I have previously discussed the ending of the mining boom and the consequent weakening of the Australian economy. The first mining boom, the price boom, laid the basis for the second, the investment boom. It was always going to be the case that the end of the first would finally end the second. It’s just happened a lot faster than was generally expected.
The Chinese economy continues to slow. Chinese economic growth has been built on the twin pillars of heavy infrastructure investment and exports. Domestic consumption has been a remarkably low percentage of the economy, remarkably low because China is still a poor country, remarkably low by global standards. This pattern has been unnatural, one enforced by Government fiat. A painful restructuring is now underway.
Germany, the economic powerhouse of Europe, is going through a related process. Germany and, to a lesser degree, France gained hugely from the Euro. Had Germany retained its own currency, it would have faced significant appreciation that would have reduced the exports on which German growth depended. The wider Euro effectively gave Germany a currency advantage in the same way the undervalued renminbi gave China a currency advantage. To a degree, the rise in debts in peripheral Euro countries was a mirror image of Germany’s trade surplus. One could not exist without the other. Europe now struggles with the restructuring consequences.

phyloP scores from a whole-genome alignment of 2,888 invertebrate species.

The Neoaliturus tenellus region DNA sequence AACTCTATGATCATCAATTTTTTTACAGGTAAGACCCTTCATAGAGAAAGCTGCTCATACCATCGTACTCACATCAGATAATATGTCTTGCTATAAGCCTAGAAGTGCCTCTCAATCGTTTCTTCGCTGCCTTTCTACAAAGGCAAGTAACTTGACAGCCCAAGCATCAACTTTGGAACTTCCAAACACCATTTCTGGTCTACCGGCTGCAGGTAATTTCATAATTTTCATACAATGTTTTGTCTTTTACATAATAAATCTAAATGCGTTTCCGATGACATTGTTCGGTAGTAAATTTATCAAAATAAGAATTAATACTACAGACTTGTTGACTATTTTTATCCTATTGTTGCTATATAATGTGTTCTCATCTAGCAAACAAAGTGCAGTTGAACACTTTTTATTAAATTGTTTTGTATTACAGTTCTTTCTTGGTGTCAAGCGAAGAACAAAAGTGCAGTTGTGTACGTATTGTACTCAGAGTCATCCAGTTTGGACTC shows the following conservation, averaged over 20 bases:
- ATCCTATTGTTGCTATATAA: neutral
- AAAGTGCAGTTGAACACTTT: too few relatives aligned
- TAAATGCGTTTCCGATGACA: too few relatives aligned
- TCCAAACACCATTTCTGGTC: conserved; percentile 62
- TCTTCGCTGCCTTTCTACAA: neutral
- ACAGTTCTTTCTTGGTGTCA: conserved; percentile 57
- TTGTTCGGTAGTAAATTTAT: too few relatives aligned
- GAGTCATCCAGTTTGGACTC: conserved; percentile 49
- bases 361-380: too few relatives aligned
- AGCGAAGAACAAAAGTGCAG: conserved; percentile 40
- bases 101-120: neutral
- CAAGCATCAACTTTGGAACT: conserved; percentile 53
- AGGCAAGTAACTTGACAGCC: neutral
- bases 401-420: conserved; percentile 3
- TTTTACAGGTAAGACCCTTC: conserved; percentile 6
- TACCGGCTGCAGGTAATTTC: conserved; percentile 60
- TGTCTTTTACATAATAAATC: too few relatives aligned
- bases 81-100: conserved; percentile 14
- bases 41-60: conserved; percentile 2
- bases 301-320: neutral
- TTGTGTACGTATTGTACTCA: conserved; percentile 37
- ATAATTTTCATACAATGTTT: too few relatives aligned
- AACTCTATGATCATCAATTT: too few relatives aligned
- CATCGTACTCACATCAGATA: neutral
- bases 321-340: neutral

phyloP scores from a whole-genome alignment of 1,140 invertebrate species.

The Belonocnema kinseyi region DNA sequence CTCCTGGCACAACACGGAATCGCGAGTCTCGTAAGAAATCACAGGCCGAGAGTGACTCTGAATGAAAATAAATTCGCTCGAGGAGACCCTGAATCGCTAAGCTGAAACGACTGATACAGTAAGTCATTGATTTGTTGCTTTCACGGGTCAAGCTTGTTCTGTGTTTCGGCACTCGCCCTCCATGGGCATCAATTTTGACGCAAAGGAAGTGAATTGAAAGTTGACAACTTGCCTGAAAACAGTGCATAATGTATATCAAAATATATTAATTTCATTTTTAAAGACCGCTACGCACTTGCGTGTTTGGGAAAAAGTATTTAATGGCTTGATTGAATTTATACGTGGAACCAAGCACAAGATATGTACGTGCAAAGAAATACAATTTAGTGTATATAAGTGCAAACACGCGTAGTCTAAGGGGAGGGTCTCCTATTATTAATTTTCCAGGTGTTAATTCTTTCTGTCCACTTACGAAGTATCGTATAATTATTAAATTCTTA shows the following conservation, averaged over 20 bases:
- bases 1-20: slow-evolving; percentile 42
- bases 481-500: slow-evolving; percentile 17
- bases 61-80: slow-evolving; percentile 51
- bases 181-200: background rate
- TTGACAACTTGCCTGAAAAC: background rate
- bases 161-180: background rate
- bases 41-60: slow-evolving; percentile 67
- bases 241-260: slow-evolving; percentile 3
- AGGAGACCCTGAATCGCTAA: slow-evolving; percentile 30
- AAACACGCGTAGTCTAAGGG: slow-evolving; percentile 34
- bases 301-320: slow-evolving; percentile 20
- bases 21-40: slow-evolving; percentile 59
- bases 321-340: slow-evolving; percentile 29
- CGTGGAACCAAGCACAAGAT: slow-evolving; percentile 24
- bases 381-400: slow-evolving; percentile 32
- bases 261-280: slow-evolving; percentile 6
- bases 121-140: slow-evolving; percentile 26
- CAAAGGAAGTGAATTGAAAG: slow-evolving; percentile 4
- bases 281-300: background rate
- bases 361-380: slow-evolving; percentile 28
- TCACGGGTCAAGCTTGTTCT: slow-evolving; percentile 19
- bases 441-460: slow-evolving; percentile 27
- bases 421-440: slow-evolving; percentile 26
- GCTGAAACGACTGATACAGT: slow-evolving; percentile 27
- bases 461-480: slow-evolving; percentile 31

Europe’s economic woes feed into China’s problems. Now add another factor.
Anybody in business knows that debt levels can become a problem when business contracts. Loan and interest repayments that could be comfortably met become a burden. Painful restructuring or even closure may be forced upon us. This is reinforced where our main customers face similar problem. They cut, we cut, and the economy goes down, creating the need for further cuts.
Europe is going through exactly the same process, adding to collective woes. It’s very easy to become depressed.
In fact, we have been through all this before. The long growth cycle that began at the end of the Second World War seemed immutable, likely to continue for ever. Then the oil shocks, the uncontrolled rise in US spend associated with the Vietnam War, brought things to a shuddering halt. The result was a decade of slow growth while the imbalances worked their way out of the system. This, I think, is just where we are now.
What does this mean for Australia? Must we share the pervading sense of gloom? The answer is no.
We still have a strong export base. As the mining boom enters the tailings stage, the pressures it has placed on other parts of the economy and on regional infrastructure will ease, will ease. Interest rates will fall. Falling interest rates with lower export prices means a lower dollar.
Barring economic catastrophe, and this seems unlikely, lower interest rates plus a lower dollar will cushion us from at least some of the economic effects. In the longer term, this period of adjustment will position us for further growth,
Note to readers: This column appeared in the September/October edition of Australian Business Solutions magazine. It's not on-line, so I have re-published it here.